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[Coded Letters from a Civil War Draft Dodger]

[Civil War]: [Cryptography]. HANNAN, Henry Henderson

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Price: $750.00

Pittsburgh, PA & Eden, Ontario: 1864. Two autographed letters signed, each on pages measuring about 8" by 5". The first written in pencil, and [2] pp. only on one sheet. The second written in ink on a folded sheet with additional double-sided page laid in, amounting to [6] pp. Also included is one original mailing envelope, measuring about 5" by 2.75". Overall very good plus; pages folded for mailing; ink a bit faded, but clean and readable. (Item ID: 21710)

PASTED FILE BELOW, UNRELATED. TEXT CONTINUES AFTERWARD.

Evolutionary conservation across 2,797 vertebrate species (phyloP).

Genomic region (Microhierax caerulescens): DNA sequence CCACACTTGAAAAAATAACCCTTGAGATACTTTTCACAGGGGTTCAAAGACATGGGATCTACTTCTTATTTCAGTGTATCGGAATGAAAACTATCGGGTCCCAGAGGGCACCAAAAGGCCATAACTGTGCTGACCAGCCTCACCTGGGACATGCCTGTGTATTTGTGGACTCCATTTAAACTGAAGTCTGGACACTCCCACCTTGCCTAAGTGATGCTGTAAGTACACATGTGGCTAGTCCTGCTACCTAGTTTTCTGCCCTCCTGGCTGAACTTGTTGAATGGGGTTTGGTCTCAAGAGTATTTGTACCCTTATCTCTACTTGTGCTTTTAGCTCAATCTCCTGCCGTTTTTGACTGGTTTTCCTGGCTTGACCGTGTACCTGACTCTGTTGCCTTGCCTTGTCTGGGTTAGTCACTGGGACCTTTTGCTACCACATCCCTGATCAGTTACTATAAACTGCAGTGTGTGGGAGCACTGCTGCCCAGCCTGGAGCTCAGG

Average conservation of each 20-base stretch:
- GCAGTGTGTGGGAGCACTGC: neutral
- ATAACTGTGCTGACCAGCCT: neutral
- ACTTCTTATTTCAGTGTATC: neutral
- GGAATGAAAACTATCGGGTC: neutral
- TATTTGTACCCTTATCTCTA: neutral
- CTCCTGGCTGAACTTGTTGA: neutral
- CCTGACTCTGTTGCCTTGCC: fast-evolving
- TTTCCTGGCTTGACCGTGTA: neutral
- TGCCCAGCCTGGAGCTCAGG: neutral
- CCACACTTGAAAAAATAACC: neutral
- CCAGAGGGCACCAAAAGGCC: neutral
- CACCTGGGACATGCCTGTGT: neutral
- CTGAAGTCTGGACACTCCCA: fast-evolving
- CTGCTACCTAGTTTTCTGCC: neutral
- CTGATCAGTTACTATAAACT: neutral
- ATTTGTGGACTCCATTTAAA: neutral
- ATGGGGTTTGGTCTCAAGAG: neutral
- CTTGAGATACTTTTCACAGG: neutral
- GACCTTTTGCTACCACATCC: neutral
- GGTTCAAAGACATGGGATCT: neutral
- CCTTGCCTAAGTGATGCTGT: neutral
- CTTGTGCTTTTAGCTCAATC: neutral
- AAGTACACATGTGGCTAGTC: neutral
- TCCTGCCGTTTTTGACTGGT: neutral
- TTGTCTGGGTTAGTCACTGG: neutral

Two letters from a young man named Henry Henderson Hannan (1844-1879) to his sister and mother. In the first, dated Oct 8, 1864, Henry begins in code to his sister: "X 0118 7TXU 75 95 N," and above this code is written a transcription of the text: "I address this to you thinking it would be safest..." Hannan describes the friends he has made in his current location (not mentioning where), and describes an arrangement with a man named Ed who will bring him correspondence from his sister. On the reverse side of this page is written a second letter from a week later ñ incidating that this sheet is likely his sister's transcriptions of two letters rather than the originals. Hannan reports feeling he'd "done wrong in staying here so long [because] drafted men went from Roane Co. to Dixie last week." He notes he's heading next to Pittsburgh. The following letter is almost certainly the original copy, written in ink in a different hand, with transcriptions in pencil in previous letters' hand. Addressed this time to his mother and beginning in normal English script, the letter is dated Oct. 23 and details his arrival in Eden, Ontario (across Lake Erie from Pittsburgh and Ohio). He explains his trip cost "only $63.65," and emphasizes that "I do not, nor do you, begrudge it since it has saved my scalp." After describing his worries about finding work (as he appears to intend to stay indefinitely), he reverts to the coded language to report news he likely deems sensitive: dates, places, and names of people who have helped him along the way. A fascinating and informative set of letters, detailing the not uncommon experience of Northern men who fled their states to escape the drafts enacted by Lincoln, which took the form of a quota for each state. Hannan's letters reveal the guilt and anxiety of this process as well as the daily events that enabled him to avoid the war. After the war ended, Hannan returned to his native Swan Creek, Ohio, where he worked as a land emigration agent.

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